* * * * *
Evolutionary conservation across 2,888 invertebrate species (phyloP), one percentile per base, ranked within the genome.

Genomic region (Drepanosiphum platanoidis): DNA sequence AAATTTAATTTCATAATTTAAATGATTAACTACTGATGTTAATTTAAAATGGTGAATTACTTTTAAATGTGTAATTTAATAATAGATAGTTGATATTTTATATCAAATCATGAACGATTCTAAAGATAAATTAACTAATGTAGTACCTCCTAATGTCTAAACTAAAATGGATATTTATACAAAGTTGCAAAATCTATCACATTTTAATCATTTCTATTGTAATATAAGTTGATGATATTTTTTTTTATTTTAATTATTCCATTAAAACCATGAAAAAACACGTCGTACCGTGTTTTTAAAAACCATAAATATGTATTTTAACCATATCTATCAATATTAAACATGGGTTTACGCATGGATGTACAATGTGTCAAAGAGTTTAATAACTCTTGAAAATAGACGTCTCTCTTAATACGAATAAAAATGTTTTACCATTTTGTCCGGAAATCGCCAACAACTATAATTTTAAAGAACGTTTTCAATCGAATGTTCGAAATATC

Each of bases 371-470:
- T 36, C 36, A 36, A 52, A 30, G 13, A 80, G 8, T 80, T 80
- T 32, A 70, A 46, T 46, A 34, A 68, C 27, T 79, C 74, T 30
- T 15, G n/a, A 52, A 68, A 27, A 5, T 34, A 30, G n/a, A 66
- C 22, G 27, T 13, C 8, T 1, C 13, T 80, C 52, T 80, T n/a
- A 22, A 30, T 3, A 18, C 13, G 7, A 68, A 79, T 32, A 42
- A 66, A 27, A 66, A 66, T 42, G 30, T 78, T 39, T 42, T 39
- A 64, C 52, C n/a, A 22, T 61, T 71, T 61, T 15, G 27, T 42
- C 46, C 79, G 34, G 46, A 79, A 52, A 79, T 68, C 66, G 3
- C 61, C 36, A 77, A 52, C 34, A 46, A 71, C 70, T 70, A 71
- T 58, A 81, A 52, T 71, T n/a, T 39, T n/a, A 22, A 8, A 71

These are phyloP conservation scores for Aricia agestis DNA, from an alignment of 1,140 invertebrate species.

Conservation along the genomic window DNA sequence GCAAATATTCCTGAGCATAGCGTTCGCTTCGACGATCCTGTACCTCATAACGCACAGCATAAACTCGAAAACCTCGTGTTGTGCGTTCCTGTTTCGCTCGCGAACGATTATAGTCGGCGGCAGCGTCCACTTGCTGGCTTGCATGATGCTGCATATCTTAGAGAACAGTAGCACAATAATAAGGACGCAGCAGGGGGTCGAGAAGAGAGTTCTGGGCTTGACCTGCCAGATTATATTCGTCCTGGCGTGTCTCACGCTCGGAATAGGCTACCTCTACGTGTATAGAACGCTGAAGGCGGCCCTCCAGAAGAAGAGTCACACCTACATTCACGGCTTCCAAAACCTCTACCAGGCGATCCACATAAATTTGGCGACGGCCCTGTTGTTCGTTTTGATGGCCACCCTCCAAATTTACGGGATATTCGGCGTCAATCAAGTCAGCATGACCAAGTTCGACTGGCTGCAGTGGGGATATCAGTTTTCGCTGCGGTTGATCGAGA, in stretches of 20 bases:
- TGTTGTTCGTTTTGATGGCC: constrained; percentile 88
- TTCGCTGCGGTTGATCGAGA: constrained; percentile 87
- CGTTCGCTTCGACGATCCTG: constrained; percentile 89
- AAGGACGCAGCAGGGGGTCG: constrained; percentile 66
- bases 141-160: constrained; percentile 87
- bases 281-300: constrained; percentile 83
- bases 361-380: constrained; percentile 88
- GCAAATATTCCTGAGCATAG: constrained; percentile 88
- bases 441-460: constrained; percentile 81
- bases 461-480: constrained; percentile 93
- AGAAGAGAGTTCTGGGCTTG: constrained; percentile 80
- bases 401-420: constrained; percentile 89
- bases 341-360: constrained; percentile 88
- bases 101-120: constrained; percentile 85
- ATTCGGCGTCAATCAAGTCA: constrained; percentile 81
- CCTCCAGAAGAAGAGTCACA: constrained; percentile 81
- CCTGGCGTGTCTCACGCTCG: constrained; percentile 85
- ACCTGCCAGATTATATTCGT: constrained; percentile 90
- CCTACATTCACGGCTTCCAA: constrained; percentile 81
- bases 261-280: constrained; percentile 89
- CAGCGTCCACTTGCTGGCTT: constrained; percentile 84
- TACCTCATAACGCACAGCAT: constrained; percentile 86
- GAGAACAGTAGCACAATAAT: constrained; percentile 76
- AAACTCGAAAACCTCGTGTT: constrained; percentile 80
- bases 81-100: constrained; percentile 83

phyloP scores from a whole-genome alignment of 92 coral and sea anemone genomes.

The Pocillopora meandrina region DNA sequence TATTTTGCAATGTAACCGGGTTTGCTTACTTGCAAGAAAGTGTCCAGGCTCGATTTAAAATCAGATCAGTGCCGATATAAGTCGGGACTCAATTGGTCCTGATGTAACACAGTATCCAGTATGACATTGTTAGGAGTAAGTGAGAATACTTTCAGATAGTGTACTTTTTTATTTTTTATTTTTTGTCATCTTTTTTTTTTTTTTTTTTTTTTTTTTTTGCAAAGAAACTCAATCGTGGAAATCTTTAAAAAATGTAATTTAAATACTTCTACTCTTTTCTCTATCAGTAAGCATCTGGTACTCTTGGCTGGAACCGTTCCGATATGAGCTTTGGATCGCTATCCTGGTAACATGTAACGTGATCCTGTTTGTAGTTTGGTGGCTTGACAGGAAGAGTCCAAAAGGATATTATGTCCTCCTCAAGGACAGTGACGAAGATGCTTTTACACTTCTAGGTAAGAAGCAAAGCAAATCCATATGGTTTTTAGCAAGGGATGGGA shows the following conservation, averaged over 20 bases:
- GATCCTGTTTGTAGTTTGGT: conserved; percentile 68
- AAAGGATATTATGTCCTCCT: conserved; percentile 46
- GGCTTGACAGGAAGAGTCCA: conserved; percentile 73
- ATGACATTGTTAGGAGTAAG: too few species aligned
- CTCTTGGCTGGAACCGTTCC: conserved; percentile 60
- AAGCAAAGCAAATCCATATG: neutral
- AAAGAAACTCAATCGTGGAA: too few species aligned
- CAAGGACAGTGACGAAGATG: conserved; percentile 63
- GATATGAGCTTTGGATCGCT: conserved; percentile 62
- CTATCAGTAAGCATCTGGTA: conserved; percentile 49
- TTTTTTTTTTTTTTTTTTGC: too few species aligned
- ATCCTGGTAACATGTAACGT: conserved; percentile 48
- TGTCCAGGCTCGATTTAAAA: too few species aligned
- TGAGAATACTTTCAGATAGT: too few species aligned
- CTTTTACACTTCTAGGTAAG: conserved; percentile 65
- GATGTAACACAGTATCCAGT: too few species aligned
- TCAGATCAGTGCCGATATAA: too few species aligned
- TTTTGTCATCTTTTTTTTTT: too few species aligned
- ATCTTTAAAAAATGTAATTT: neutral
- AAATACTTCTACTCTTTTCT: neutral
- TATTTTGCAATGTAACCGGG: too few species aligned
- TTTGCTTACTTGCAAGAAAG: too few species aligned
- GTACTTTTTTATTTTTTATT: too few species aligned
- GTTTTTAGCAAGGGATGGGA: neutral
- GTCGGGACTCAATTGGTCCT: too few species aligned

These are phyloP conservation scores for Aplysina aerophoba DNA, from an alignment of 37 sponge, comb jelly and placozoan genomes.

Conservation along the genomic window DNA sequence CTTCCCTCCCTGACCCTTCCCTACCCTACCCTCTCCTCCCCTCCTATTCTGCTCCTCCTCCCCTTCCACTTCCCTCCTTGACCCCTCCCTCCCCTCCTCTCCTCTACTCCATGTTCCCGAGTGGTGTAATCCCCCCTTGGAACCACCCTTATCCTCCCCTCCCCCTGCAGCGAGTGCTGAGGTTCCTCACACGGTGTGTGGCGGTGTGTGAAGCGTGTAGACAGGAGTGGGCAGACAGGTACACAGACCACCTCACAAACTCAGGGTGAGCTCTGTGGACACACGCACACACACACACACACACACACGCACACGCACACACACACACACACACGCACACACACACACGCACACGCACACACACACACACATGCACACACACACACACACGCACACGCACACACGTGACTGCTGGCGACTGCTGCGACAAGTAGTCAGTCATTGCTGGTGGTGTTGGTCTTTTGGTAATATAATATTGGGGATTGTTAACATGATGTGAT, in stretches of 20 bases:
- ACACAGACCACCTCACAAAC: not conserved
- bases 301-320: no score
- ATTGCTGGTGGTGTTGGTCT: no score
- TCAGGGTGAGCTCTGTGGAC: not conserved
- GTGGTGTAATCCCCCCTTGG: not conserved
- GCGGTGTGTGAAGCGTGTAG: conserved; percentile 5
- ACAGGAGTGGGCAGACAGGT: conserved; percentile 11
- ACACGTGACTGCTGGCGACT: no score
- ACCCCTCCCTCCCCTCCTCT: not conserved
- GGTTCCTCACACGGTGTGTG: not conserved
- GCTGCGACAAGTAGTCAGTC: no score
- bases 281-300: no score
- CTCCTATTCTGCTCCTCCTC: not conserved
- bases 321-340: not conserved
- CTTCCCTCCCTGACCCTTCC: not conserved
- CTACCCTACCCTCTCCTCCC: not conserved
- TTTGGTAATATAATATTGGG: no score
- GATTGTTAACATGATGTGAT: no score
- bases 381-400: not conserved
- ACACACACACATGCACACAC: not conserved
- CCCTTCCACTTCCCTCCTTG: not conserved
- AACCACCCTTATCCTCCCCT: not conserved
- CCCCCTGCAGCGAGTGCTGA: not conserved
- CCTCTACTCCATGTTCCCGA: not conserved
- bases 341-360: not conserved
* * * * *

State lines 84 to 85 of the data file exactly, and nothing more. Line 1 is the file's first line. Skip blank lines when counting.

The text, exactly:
- CTTCCCTCCCTGACCCTTCC: not conserved
- CTACCCTACCCTCTCCTCCC: not conserved